Public officials and contractors know about redevelopment districts, special tax benefits and alternative funding available through the Tax Increment Financing (TIF) program. But the program has morphed somewhat, and the coveted funding and tax benefits are even more attractive now. That’s because of the innovative ways that some states are using the program.

The TIF program, which is available for projects in redevelopment districts, has been historically reserved for underserved neighborhoods that developers and private investors might otherwise overlook. But newly designated TIF districts in many states are being used now to boost economic vitality that enhances much larger areas of a community as well. A number of states, including Kentucky and New Jersey, are combining the benefits of TIF district projects with other programs that offer additional funding support for community initiatives.

The states of Texas, Iowa, Minnesota, Ohio, Wisconsin, and Illinois all have more than 1,000 TIF districts which indicates high use of the program. Another six states have between 450 and 1,000 TIF districts. Although variability is based on specific state laws, some states allow TIF districts to be created through a local community development authority (CDA) which then allows additional financing and repayment options. It is interesting to note that by leveraging this type of alternative funding, all types of new projects are being launched.

A redevelopment project in Schofield, Wisconsin revolves around the existing city hall building, which sits within a prominent TIF district. Photo courtesy of the city of Schofield, Wisconsin.

The city of Richmond established a CDA and plans to use the TIF program to deliver a multi-billion-dollar development which will include a new minor league baseball stadium. The city created a CDA so it would be possible to finance parts of the project with development tax revenues when the stadium is completed. Richmond officials will also be able to pay down some of the cost with tax revenues from stadium admissions, business licensing fees, and other assets designated in the CDA. Once the construction is completed, the stadium will be leased to the Flying Squirrels minor league baseball team and the sports division of Virginia Commonwealth University. It is expected to generate $156 million in general fund revenue over the next 30 years for the city.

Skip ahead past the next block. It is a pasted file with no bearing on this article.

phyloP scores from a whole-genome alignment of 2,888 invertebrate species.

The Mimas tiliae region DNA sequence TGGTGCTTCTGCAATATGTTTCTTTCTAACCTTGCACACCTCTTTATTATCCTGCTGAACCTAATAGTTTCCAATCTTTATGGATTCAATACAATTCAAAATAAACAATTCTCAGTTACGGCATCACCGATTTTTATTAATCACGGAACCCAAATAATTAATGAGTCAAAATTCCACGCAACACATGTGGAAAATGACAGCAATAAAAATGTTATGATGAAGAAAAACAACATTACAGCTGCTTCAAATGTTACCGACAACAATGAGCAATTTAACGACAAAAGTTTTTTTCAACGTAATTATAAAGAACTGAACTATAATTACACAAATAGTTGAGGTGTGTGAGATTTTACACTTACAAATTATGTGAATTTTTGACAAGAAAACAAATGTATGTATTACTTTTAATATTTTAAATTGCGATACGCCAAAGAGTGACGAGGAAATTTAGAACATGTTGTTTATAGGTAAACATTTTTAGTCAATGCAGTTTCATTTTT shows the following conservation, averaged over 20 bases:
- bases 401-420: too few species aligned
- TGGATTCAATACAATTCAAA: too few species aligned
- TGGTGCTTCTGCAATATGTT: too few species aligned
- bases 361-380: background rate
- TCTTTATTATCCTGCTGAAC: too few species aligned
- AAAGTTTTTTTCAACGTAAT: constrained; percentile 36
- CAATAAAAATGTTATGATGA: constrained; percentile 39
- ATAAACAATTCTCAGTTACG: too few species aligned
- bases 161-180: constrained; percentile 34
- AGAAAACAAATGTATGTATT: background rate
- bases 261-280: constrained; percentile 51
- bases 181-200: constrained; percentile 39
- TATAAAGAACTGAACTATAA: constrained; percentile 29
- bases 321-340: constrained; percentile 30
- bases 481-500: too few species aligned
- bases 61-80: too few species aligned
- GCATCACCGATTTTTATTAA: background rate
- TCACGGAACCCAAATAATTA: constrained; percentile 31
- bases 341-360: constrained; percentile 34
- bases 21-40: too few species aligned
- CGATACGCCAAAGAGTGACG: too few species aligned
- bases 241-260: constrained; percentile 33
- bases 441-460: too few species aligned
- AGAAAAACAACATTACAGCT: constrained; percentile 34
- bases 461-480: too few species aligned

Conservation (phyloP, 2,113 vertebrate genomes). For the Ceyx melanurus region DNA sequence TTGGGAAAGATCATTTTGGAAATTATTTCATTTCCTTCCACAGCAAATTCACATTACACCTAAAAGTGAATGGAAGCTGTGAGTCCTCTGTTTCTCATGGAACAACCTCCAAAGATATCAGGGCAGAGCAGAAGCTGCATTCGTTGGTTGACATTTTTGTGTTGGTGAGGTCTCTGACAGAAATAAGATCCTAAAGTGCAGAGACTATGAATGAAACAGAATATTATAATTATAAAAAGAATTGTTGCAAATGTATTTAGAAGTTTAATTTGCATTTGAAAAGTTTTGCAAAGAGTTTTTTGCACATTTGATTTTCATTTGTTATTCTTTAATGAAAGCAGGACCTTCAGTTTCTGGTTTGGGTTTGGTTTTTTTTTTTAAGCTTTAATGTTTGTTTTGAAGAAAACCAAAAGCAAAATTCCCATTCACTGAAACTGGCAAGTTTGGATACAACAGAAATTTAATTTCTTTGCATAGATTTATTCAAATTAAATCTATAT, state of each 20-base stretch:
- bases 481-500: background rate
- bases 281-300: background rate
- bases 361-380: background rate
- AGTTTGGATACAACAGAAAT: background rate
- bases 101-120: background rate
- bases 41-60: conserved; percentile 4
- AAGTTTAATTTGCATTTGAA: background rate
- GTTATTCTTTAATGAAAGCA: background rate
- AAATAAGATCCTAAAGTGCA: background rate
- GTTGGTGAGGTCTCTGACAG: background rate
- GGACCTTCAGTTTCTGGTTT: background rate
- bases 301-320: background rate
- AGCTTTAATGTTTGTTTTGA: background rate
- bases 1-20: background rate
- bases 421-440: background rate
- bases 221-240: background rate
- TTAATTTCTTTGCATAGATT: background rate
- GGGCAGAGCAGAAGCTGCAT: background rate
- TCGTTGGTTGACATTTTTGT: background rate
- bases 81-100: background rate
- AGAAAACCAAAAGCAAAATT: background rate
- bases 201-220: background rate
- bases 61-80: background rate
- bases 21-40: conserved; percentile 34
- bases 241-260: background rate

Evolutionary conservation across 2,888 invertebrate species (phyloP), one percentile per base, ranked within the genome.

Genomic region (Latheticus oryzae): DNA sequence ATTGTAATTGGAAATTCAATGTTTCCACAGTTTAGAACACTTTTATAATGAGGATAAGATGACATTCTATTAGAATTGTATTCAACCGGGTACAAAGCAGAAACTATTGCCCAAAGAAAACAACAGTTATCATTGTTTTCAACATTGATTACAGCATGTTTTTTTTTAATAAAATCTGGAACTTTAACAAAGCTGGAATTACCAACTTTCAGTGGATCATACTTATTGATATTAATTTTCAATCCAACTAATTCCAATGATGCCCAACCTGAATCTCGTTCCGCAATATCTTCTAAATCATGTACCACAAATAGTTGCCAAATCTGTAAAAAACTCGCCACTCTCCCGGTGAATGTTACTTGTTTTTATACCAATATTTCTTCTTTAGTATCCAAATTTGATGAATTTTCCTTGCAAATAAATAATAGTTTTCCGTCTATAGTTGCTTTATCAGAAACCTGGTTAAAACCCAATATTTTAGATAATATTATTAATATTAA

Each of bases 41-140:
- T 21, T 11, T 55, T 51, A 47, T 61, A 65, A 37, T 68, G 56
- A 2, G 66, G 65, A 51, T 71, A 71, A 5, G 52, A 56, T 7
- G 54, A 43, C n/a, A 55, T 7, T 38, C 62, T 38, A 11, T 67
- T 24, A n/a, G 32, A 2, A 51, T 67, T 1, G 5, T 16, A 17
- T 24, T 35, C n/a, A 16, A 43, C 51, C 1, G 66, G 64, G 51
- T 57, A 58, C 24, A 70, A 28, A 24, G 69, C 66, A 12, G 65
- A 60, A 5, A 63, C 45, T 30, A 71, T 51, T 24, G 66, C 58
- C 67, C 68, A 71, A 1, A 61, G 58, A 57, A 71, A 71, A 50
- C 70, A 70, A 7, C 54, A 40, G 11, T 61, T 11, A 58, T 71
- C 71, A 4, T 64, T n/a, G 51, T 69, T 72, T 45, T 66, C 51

The Chicago Transit Authority will create a TIF district around a longstanding transit extension project. That will allow future revenue from the extension project to be used to pay down $950 million of the city’s local funding share of the construction cost. Federal funding of $2 billion will be consolidated with $1.6 billion from a local revenue match to complete the project that will extend transit connectivity and support an additional 38,000 rides per day. The new riders will come from an underserved area of the city, and the additional revenues will enhance all citizens throughout the city.

Public officials in Schofield, Wisconsin will move into a new city hall space so that city leaders can use the city’s existing city hall site for a large redevelopment initiative. The current city hall sits on 4.3 acres of waterfront property in one of the city’s central TIF zones. That makes the old city hall an extremely attractive asset for redevelopment, a project that will be delivered through the TIF program. The local CDA has established multiple goals – stimulating economic activity, creating much-needed housing options, and expanding the city’s tax base – and these objectives make the project eligible for TIF benefits. Work on the redevelopment project is slated for 2023.

A $35 million healthcare specialty clinic and surgery center in Waukee, Iowa will be supported through the TIF program and upon completion the new facility will deliver 60,000 square feet of space for enhanced healthcare services for citizens. The city’s development agreement includes leveraging TIF funding for design and construction of new roads leading to and from the site of the development.

A development in the city of Indianapolis is eligible for TIF funding as it will support new affordable housing options. To meet compliance for TIF enrichments, the development will have 5 percent of units at or below 30 percent of the area median income. The facility will be built on a vacant 14.5-acre site along a prominent walking trail and TIF funding will also remediate trail infrastructure, fencing, and sidewalks in disrepair. The project carries a cumulative cost of $100 million and TIF funding will be available for approximately $15.3 million.

In Texas, a TIF zone was created around a site where the former Floyd Casey Stadium was located in the city of Waco. A planned project will leverage $19.2 million in TIF benefits to repurpose the site’s 77 acres. The space will then be used to accommodate a new development with significant housing and commercial options. A 240-unit residential development will be constructed, and the site will also support mixed-use commercial space. Additional features of the plan include sidewalk construction, street lighting, and nearly two miles of walking trails throughout the development. Upon completion, a $100 million economic impact for the city is projected.

With an abundance of available funding, the number of collaborative initiatives between public and private sector partners are at historic levels throughout the country. Successful innovations of any kind in any state are worthy of note because they often become the norm very quickly.

Mary Scott Nabers

As President and CEO of Strategic Partnerships, Inc., Mary Scott Nabers has decades of experience working in the public-private sector. A well-recognized expert in the P3 and government contracting fields, she is often asked to share her industry insights with top publications and through professional speaking engagements.